We’re always bombarded by how great it is to pursue your passion, etc – but we’ve spoken with enough people to know that it’s not always easy. Overall, would you say things have been easy for you?
Being plant-based is central to who I am. But being ahead of the herd that way could feel challenging, isolating, especially in meat-centric Miami. On the upside, it encouraged me to become self-reliant. I taught myself to cook because there weren’t many plant-based options in stores, at least anything worth eating, and restaurants just weren’t offering vegan options.

As a professional writer, it took a lot of convincing before editors appreciated the market for a plant-based lifestyle. So I didn’t always focus on that, especially when food is so much more. I drew on my strength as a storyteller to explore food as culture, community, a means to wellness, sustainability, social justice and so much more than what’s on your plate.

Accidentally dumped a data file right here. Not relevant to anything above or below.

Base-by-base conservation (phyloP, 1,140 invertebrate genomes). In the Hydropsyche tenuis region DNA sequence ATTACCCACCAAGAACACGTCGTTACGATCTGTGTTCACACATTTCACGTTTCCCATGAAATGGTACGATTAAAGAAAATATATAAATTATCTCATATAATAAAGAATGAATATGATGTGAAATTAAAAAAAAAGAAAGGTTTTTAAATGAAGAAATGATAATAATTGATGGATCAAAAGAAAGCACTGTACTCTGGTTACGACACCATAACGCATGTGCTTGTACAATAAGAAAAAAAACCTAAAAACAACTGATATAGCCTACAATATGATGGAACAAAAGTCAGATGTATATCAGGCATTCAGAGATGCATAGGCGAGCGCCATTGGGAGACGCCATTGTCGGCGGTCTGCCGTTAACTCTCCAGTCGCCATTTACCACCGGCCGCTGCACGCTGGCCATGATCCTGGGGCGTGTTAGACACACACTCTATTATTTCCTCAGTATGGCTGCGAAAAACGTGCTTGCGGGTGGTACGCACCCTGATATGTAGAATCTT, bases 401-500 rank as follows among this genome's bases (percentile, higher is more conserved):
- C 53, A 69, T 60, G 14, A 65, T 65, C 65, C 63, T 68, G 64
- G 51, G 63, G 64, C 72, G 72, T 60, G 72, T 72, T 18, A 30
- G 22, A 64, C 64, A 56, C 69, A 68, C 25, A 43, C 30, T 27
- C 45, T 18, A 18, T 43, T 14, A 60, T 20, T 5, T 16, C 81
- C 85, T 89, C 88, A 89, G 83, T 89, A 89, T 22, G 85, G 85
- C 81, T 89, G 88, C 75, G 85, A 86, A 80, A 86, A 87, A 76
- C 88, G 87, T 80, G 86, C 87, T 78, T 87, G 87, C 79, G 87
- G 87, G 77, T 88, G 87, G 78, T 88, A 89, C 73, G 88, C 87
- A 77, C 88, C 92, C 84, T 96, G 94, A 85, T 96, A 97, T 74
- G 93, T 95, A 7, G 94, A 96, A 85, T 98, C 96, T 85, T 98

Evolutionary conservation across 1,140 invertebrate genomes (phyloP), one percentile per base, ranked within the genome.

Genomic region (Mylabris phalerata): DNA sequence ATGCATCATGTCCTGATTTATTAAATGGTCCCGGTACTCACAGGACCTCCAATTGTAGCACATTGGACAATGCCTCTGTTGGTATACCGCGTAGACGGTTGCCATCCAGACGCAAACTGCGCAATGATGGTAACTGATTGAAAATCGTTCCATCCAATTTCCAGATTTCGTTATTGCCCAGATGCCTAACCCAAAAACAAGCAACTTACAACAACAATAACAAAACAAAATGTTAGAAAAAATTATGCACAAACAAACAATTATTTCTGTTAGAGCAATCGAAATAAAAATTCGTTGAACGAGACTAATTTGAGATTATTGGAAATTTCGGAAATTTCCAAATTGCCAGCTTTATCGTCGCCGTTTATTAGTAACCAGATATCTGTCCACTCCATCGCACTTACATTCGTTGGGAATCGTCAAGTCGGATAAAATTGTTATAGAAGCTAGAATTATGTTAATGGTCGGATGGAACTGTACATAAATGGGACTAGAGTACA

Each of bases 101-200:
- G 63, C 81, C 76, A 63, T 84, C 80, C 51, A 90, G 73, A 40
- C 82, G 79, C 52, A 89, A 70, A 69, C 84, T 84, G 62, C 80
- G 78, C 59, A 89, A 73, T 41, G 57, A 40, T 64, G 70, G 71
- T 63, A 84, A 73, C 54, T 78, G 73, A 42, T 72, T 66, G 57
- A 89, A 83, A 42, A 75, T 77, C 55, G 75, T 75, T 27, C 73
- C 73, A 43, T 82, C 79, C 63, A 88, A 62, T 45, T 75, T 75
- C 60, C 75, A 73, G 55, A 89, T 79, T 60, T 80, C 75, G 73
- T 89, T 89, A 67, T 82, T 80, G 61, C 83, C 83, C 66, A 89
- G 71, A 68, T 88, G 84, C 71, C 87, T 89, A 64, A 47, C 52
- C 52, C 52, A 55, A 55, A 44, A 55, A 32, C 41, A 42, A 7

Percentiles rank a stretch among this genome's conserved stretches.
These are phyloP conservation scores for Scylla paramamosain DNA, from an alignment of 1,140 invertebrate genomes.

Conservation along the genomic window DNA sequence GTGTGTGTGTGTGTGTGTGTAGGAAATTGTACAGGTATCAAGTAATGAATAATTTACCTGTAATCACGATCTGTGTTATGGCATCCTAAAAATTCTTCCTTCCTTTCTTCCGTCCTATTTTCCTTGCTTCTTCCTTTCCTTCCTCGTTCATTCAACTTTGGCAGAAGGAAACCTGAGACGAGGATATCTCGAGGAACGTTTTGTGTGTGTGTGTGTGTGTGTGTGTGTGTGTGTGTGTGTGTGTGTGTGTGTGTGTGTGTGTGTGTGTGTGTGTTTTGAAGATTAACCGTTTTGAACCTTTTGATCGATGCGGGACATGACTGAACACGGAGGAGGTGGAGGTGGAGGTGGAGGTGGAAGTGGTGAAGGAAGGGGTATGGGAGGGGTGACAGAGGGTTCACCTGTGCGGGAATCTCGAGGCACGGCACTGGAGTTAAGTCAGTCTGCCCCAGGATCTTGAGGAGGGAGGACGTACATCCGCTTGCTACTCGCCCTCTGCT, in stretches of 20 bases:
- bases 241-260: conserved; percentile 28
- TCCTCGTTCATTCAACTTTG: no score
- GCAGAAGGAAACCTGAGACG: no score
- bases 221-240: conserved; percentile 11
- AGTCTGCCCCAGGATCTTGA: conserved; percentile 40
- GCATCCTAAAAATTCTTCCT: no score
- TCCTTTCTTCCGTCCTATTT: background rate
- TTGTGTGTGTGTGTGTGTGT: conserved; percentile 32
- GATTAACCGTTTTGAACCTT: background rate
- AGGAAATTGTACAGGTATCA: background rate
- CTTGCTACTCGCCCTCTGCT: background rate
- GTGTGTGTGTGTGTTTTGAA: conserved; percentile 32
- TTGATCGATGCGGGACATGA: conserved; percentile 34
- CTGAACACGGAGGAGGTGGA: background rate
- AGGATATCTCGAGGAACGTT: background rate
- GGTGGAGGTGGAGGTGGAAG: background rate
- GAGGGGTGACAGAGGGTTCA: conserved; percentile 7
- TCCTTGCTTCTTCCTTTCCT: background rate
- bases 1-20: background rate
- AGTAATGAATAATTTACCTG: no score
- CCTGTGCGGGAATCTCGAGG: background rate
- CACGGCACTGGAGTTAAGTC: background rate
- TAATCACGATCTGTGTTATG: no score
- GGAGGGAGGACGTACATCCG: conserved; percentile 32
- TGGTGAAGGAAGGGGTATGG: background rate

When I started out, I was not able to tap into a community of likeminded people. I was never mentored. But it forced me to become self-reliant. That said, I don’t think anyone should have to go it alone. Connection is what I bring to the table, so to speak, through my writing, teaching, advocacy and recipes. This is not the most lucrative career path I could have pursued. But I think it’s among the most vital. At a time when we’ve become such a divisive global community, food is a connector. However different or divided we are, we all need to eat.

We’d love to hear more about your work.
If change was easy, we’d all do it. The thing is, to be human is to be complicated. That’s where the soulfulness comes in. As a soulful vegan, I’m presenting and writing a lot these days on mindfulness, America’s #1 wellness trend. I like to bring mindfulness into the kitchen and to the table because most of us are fortunate to eat every day, and food is a connector — however different or divided we are, we all need to eat.

In all my writing and presenting and demos, I give you lots of seasonal recipes, but I also try to feed your soul through what I call gentle nudges, tips to deepen your connection with what you eat, how you feel and how we live. I write and cook but I also love to feed people. In an increasingly virtual world, we value, we seek real connection — the authentic, the tangible, something you can see, touch and taste.